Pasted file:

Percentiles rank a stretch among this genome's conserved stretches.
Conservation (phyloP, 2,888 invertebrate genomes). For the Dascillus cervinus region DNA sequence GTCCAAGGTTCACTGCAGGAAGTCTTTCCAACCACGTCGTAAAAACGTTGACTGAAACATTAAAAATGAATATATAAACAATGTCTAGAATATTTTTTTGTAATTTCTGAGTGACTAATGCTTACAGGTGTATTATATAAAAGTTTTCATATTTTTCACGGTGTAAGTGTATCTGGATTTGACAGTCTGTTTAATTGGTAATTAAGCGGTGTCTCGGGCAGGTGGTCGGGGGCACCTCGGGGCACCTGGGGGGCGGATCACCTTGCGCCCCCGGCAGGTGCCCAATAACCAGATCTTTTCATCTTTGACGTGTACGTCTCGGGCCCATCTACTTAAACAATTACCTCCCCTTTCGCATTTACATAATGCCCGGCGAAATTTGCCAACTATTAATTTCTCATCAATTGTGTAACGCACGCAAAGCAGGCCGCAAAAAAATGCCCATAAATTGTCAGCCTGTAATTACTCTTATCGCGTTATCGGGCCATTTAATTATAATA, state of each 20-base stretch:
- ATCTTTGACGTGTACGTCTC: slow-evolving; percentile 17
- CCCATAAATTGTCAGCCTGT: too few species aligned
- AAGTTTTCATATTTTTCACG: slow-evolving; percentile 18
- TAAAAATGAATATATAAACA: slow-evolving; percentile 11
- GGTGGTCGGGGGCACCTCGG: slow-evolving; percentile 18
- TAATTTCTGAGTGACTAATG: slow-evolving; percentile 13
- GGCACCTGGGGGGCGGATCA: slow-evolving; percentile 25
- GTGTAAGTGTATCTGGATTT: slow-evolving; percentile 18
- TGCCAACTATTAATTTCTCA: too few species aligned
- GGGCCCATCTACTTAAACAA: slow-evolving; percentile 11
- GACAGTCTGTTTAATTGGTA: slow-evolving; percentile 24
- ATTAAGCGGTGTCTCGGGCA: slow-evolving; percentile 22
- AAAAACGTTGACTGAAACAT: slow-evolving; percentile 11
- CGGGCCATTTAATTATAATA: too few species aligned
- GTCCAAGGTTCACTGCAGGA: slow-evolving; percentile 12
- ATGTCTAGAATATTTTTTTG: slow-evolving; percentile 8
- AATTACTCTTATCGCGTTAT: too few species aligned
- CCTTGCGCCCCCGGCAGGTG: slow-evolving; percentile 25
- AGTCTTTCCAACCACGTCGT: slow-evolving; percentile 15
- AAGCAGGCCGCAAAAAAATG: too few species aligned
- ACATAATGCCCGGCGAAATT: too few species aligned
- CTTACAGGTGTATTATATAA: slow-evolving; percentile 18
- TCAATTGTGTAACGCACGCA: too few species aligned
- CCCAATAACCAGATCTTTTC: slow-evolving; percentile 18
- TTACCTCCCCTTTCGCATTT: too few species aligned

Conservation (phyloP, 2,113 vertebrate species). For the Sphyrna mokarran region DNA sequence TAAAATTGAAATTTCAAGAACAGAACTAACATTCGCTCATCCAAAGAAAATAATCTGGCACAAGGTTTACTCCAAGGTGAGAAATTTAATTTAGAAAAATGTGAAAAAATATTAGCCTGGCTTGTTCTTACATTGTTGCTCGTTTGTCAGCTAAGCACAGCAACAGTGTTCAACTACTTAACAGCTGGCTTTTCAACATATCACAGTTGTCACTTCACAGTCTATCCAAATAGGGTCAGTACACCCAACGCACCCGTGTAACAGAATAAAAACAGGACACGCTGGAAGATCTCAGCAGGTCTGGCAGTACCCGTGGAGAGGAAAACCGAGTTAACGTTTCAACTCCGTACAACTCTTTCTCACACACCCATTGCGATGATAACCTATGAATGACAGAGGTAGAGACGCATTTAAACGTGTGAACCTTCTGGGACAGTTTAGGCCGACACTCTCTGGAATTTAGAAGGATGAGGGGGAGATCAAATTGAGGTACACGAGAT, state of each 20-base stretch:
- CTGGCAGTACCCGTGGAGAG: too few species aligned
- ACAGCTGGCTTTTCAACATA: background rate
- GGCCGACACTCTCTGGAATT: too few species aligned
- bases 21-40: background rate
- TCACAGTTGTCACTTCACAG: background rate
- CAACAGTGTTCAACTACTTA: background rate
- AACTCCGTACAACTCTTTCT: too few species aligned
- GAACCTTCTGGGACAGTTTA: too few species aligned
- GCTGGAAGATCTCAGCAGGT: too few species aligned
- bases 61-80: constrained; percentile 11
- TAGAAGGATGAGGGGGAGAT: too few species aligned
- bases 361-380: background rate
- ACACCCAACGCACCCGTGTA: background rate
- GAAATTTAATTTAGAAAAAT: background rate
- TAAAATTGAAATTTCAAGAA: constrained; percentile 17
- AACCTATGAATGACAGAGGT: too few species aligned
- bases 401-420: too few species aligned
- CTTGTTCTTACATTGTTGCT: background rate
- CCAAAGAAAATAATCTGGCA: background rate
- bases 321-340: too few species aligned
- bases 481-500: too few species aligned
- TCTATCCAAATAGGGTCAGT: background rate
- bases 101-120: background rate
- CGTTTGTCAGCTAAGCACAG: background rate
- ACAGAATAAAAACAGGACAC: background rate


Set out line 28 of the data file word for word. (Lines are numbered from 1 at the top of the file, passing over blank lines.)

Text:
Conservation (phyloP, 2,113 vertebrate species). For the Sphyrna mokarran region DNA sequence TAAAATTGAAATTTCAAGAACAGAACTAACATTCGCTCATCCAAAGAAAATAATCTGGCACAAGGTTTACTCCAAGGTGAGAAATTTAATTTAGAAAAATGTGAAAAAATATTAGCCTGGCTTGTTCTTACATTGTTGCTCGTTTGTCAGCTAAGCACAGCAACAGTGTTCAACTACTTAACAGCTGGCTTTTCAACATATCACAGTTGTCACTTCACAGTCTATCCAAATAGGGTCAGTACACCCAACGCACCCGTGTAACAGAATAAAAACAGGACACGCTGGAAGATCTCAGCAGGTCTGGCAGTACCCGTGGAGAGGAAAACCGAGTTAACGTTTCAACTCCGTACAACTCTTTCTCACACACCCATTGCGATGATAACCTATGAATGACAGAGGTAGAGACGCATTTAAACGTGTGAACCTTCTGGGACAGTTTAGGCCGACACTCTCTGGAATTTAGAAGGATGAGGGGGAGATCAAATTGAGGTACACGAGAT, state of each 20-base stretch: